Aintcha Gonna Use Good Grammar in that there Writin
Aintcha’ Gonna Use Good Grammar in that there Writin’?

Aintcha’ Gonna Use Good Grammar in that there Writin’?

By on Aug 6, 2014 in Blog | 0 comments

Apologies in advance to English teachers, grammarians, and sentence-diagrammers everywhere, but sometimes you just gotta break the rules. The key is to know when and how.

When do you ditch perfect grammar? When it makes you sound like a pompous donkey.

If you want to communicate an open, warm, friendly tone, then you often will need to write the way you speak. If you speak like a pompous donkey, well, then, okay, write on. What does a pompous donkey sound like?

1. Braying #1 Who/Whom:   Aintcha Gonna Use Good Grammar in that there Writin

Donkey: “Is John Smith the person with whom I am to talk?”

Person: “Is John Smith who I’m supposed to talk to?”

Yes, you can use your who/whom correctly if you want, but if the entire phrase sounds stilted, ditch it and get the question out.

2. Braying #2: Ending a sentence with a preposition.

Donkey: That is an answer of which we had not thought.

Person: That is an answer we had not thought of.

Trying to get a preposition to fit smoothly somewhere else in the sentence often leads to donkey language. Either leave it where it is, as in the example above, or rewrite the sentence to avoid the situation altogether: We had not thought of that answer.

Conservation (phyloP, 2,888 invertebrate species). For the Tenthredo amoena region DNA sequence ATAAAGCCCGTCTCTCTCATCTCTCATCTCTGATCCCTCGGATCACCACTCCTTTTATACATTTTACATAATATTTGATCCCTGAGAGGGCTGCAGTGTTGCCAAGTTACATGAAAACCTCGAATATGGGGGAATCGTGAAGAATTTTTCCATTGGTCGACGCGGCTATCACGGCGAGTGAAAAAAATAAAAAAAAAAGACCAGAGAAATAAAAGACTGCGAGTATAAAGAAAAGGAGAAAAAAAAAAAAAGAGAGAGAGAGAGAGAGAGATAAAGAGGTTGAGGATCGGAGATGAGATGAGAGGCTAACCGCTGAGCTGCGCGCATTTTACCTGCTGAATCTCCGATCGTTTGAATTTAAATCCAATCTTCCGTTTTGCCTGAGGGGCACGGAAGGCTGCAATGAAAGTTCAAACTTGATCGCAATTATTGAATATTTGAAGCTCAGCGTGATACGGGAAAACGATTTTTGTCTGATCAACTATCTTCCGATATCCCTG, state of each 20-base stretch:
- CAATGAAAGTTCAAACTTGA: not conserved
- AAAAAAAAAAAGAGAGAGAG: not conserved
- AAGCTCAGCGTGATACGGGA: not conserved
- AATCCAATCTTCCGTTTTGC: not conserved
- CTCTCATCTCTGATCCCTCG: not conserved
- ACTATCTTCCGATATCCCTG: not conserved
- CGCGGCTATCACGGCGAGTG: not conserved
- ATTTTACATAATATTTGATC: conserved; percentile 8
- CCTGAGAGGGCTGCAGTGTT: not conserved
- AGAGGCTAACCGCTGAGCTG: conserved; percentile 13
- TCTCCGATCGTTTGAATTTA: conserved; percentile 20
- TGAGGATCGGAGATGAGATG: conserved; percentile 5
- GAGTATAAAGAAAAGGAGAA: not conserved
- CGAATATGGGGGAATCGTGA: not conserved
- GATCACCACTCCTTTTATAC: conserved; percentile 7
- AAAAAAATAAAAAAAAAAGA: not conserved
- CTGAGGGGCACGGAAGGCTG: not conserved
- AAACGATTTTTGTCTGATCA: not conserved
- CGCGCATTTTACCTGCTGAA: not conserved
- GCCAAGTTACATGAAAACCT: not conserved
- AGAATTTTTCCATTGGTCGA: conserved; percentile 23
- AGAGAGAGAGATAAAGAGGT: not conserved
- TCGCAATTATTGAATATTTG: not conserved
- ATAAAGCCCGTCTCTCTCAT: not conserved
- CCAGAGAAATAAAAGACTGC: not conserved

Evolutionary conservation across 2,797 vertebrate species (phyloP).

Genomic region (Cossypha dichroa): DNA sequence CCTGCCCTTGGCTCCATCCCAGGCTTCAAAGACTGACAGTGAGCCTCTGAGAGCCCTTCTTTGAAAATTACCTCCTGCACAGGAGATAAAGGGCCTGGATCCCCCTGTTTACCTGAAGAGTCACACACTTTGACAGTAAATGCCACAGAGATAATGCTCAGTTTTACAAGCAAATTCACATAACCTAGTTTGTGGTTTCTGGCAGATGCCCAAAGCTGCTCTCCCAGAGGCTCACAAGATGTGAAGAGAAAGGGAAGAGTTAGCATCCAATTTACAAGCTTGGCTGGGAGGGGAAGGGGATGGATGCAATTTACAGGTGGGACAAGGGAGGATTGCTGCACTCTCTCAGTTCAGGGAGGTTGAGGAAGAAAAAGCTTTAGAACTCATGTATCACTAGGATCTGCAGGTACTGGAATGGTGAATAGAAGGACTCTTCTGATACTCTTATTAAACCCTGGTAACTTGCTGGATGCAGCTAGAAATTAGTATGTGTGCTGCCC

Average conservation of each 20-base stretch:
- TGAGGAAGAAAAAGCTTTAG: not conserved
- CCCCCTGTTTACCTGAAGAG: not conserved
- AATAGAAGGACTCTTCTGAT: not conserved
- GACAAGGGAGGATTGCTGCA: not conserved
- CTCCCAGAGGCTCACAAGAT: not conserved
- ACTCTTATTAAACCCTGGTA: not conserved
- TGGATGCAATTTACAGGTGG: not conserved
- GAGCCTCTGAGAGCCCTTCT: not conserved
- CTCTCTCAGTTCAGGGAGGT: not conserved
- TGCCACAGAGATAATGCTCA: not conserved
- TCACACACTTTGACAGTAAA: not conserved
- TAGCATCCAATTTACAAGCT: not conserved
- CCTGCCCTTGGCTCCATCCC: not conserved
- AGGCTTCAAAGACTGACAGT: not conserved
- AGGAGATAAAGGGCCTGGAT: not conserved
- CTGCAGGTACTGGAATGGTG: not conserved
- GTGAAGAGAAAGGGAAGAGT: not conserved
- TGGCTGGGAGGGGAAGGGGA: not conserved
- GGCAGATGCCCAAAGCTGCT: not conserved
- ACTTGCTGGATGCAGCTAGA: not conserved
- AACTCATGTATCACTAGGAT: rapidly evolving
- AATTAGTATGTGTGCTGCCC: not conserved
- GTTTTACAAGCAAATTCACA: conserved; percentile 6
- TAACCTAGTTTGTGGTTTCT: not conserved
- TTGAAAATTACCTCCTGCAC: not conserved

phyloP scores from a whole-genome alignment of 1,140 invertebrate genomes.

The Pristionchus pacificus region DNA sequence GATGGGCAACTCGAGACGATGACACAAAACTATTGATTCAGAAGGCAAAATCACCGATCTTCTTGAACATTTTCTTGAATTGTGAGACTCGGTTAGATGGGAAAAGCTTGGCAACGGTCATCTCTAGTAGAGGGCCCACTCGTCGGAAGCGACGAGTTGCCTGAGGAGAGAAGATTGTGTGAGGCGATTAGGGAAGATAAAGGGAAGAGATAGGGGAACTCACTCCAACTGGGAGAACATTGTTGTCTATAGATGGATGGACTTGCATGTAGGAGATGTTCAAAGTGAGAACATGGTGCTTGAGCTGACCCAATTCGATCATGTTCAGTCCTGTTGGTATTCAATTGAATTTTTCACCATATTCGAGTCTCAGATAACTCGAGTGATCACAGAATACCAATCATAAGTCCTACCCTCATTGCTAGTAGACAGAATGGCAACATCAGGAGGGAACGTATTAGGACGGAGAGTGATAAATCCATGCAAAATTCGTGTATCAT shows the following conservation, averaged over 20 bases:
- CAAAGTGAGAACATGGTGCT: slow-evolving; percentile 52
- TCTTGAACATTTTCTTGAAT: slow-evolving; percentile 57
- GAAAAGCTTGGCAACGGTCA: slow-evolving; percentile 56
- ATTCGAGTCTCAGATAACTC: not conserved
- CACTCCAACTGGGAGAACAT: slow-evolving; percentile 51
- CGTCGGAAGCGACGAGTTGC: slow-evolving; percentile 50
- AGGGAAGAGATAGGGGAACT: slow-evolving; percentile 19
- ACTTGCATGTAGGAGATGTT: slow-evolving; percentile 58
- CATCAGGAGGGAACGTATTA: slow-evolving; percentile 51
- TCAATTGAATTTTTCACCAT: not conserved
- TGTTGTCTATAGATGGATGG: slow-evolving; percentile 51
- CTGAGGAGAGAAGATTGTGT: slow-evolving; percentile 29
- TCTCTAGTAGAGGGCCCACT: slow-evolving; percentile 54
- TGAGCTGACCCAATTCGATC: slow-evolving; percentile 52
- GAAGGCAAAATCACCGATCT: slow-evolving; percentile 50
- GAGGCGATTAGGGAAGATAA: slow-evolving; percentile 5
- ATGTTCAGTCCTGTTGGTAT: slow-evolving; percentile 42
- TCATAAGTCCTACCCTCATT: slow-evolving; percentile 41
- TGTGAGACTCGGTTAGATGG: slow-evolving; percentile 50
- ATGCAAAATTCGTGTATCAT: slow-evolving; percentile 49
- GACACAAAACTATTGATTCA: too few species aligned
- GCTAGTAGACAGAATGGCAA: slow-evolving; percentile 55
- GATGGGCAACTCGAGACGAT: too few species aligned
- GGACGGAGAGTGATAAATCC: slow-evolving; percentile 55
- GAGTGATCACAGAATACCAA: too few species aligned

3. Braying #3: Splitting Infinitives.

Donkey: He promised personally to guarantee that Bonzo and Bozo would get a part in the show.

Person: He promised to personally guarantee that Bonzo and Bozo would get a part in the show.

Sometimes the verb has to get separated from the ‘to.’ Otherwise you might confuse a reader, like the donkey above. Which is personal, the guarantee or the promise? If you are afraid of grammar ghosts haunting you about doing this, relax. They are going after Gene Roddenberry, who is responsible for the famous “To boldly go where no man has gone before” split infinitive from Star Trek.

Essentially, remember your purpose and your audience, and the grammar rules you need to follow will be clear. Language should help you make your point, not confuse it. Clarity trumps grammar. Ideally perhaps you could rewrite the sentence completely to please all the camps. That way, if you have a few sticklers in the audience, you won’t receive responses like the one Winston Churchill wrote to his secretary. When she corrected one of his speeches in which he sentence ended with a preposition, he said, “Madam, that is something up with which I will not put.”

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